Thursday, September 29, 2016

Shimon Peres is dead - Who remembers Qana?

The respected Middle East reporter, Robert Fisk, attempts to wipe the media gloss from a war-criminal.

In 1996, Peres, standing for election as Israel’s prime decided to increase his military credentials before polling day by assaulting Lebanon. The joint Nobel Peace Prize holder used as an excuse the firing of Katyusha rockets over the Lebanese border by the Hezbollah. In fact, their rockets were retaliation for the killing of a small Lebanese boy by a booby-trap bomb they suspected had been left by an Israeli patrol. It mattered not. A few days later, Israeli troops inside Lebanon came under attack close to Qana and retaliated by opening fire into the village. Their first shells hit a cemetery used by Hezbollah; the rest flew directly into the UN Fijian army camp where hundreds of civilians were sheltering. 106 bodies – half of them children – now lie beneath the UN camp where they were torn to pieces by Israeli shells.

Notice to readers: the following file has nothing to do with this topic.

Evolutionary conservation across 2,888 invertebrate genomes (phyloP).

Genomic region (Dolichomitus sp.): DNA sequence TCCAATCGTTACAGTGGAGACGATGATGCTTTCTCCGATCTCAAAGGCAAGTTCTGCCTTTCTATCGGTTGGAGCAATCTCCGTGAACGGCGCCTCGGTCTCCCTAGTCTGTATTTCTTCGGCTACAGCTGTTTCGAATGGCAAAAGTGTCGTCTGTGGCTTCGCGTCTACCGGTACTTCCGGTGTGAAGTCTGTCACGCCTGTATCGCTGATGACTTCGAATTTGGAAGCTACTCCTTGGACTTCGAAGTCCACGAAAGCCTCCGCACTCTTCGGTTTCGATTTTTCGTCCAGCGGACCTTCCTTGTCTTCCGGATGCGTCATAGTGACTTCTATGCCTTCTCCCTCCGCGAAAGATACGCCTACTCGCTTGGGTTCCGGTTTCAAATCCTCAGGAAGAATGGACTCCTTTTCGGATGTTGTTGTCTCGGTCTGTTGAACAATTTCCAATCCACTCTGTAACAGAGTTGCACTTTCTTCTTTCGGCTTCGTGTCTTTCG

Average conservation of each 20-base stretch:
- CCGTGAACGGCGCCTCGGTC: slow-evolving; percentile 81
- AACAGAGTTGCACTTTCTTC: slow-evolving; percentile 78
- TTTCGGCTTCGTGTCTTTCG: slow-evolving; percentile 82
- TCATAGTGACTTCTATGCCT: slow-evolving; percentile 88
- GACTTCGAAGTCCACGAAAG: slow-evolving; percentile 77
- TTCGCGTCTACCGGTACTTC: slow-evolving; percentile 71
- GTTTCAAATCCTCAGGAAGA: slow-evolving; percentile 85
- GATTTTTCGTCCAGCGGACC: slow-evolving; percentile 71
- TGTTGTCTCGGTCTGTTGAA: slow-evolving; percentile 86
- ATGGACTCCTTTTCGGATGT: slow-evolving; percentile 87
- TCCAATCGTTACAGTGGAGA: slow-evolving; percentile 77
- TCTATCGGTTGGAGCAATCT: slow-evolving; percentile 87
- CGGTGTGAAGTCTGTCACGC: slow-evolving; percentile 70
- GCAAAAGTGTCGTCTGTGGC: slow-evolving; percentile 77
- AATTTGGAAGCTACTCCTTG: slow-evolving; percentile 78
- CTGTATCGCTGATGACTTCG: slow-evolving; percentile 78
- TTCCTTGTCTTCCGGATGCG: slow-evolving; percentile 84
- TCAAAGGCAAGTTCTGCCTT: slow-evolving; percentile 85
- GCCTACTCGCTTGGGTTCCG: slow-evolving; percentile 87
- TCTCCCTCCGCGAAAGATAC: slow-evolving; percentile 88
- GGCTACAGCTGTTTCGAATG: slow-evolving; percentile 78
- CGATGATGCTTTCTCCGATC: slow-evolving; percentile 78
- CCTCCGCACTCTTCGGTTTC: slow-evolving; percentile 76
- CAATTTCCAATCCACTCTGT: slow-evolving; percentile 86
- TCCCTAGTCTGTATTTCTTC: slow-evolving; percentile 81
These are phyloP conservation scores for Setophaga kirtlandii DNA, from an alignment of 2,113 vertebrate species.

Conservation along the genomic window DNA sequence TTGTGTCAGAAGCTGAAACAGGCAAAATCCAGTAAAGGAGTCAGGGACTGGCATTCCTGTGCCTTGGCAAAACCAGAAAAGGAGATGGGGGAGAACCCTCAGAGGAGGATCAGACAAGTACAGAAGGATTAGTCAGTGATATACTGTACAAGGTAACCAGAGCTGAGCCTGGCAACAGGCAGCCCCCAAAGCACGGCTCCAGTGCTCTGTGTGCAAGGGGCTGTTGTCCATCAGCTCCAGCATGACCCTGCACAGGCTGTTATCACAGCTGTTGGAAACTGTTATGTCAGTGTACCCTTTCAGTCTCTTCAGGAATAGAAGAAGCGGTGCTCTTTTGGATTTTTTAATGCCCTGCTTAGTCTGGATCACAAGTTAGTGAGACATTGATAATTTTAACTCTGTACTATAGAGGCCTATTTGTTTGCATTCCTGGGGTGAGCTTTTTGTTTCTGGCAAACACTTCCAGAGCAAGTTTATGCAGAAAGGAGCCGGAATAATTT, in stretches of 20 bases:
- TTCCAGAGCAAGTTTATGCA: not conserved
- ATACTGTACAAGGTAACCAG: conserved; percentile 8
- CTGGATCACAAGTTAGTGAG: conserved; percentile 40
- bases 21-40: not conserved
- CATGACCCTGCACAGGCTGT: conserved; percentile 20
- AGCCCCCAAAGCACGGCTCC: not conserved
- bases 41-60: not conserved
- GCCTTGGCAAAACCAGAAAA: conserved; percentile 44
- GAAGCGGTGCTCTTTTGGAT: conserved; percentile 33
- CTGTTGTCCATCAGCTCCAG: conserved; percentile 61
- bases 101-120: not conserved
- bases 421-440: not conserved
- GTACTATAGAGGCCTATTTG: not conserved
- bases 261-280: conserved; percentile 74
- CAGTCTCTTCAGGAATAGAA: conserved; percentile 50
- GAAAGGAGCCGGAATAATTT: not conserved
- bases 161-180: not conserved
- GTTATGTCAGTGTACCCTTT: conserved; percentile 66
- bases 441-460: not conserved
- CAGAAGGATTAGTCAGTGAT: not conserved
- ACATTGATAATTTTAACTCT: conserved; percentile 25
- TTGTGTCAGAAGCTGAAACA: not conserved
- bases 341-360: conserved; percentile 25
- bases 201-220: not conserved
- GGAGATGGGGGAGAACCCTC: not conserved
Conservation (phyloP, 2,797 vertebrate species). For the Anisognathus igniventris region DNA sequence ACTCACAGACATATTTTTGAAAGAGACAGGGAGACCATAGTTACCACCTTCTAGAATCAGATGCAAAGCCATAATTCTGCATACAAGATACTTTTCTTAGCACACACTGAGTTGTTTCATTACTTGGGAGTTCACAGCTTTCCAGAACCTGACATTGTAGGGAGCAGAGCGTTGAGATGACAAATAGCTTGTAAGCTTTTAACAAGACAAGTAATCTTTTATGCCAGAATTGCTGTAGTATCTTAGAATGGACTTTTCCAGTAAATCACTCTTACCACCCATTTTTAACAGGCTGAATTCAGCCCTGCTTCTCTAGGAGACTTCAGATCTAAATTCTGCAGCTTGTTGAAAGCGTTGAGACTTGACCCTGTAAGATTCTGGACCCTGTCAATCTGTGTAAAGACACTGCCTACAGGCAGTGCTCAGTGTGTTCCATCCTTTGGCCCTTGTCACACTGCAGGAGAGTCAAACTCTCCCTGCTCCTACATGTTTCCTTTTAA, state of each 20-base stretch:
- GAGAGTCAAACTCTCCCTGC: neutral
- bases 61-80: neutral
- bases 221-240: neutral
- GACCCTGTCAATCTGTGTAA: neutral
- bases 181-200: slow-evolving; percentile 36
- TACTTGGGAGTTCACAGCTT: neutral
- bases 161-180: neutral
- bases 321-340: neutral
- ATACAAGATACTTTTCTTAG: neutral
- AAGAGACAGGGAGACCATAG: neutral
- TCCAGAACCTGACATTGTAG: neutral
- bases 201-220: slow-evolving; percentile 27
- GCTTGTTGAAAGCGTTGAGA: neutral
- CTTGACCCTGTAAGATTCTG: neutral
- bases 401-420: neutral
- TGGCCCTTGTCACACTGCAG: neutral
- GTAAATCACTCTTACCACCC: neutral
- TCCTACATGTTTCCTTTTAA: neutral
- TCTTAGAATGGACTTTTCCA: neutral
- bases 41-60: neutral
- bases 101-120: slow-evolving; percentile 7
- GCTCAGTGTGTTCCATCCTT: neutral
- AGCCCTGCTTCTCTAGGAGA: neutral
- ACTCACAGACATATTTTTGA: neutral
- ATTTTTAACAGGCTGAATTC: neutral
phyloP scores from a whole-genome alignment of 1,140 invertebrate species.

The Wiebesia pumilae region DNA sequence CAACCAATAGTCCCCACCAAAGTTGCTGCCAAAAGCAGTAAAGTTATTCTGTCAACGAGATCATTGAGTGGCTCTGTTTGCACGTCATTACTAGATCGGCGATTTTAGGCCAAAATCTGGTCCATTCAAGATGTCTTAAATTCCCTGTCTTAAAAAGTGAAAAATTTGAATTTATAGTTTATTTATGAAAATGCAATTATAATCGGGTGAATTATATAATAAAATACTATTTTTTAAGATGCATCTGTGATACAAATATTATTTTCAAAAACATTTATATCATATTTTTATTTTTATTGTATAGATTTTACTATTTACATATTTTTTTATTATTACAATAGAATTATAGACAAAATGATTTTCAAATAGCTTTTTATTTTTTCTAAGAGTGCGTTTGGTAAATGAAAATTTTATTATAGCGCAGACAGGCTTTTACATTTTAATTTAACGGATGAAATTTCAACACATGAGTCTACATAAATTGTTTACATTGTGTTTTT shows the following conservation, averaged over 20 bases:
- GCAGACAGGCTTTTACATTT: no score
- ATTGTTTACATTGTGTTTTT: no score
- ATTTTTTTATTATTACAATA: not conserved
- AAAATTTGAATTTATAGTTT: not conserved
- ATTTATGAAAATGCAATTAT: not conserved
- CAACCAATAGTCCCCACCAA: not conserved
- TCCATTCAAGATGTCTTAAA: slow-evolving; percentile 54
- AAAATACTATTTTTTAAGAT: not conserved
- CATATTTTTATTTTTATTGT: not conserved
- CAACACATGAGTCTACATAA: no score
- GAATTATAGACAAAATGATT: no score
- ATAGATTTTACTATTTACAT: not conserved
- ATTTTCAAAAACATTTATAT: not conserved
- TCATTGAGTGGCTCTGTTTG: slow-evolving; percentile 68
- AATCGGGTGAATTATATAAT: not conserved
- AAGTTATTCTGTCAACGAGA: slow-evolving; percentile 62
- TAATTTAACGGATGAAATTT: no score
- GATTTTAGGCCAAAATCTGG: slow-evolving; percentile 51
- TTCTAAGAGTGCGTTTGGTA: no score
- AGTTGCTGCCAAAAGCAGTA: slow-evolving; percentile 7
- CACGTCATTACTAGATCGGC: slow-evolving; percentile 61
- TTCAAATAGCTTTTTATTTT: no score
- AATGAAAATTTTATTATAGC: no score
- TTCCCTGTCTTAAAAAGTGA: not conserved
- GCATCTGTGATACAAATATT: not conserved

“When I reached the UN gates, blood was pouring through them in torrents. I could smell it. It washed over our shoes and stuck to them like glue. There were legs and arms, babies without heads, old men’s heads without bodies. A man’s body was hanging in two pieces in a burning tree. What was left of him was on fire. On the steps of the barracks, a girl sat holding a man with grey hair, her arm round his shoulder, rocking the corpse back and forth in her arms. His eyes were staring at her. She was keening and weeping and crying, over and over: “My father, my father.” If she is still alive – and there was to be another Qana massacre in the years to come, this time from the Israeli air force – I doubt if the word “peacemaker” will be crossing her lips.”

A UN enquiry which stated in its bland way that it did not believe the slaughter was an accident. The UN report was accused of being anti-Semitic. Much later, a brave Israeli magazine published an interview with the artillery soldiers who fired at Qana. An officer had referred to the villagers as “just a bunch of Arabs”. “A few Arabushim die, there is no harm in that,” he was quoted as saying.

They also claimed that Ariel Sharon – whose soldiers watched the massacre at Sabra and Chatila camps in 1982 by their Lebanese Christian allies – was also a “peacemaker” when he died.

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